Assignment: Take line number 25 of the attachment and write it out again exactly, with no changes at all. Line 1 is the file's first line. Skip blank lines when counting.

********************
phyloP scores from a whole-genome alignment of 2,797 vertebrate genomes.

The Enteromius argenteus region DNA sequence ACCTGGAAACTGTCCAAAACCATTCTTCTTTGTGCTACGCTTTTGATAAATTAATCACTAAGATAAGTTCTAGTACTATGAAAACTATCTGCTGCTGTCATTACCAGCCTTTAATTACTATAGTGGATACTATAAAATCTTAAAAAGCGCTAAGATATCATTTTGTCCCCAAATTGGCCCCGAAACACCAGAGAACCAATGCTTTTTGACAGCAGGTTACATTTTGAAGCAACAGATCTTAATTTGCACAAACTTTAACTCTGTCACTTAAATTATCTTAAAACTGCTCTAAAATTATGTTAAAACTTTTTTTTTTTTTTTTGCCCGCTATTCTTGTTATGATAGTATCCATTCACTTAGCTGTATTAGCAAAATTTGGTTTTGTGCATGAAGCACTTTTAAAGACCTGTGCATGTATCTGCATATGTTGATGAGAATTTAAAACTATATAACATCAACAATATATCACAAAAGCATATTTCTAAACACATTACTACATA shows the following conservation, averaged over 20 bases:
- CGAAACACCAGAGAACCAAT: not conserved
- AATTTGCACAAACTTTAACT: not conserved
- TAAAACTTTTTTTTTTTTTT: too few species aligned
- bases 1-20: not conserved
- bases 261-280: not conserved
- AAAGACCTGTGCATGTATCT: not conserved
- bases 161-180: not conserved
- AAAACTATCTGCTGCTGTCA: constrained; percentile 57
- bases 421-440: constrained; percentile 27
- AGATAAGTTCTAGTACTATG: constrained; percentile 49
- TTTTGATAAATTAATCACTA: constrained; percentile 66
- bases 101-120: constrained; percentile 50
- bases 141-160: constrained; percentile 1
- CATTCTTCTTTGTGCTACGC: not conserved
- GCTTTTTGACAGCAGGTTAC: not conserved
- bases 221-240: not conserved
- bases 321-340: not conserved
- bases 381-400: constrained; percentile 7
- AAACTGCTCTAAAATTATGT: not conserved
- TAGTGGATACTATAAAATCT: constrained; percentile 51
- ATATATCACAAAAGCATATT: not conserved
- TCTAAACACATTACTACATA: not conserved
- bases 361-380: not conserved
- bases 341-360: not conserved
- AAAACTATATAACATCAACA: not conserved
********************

- bases 361-380: not conserved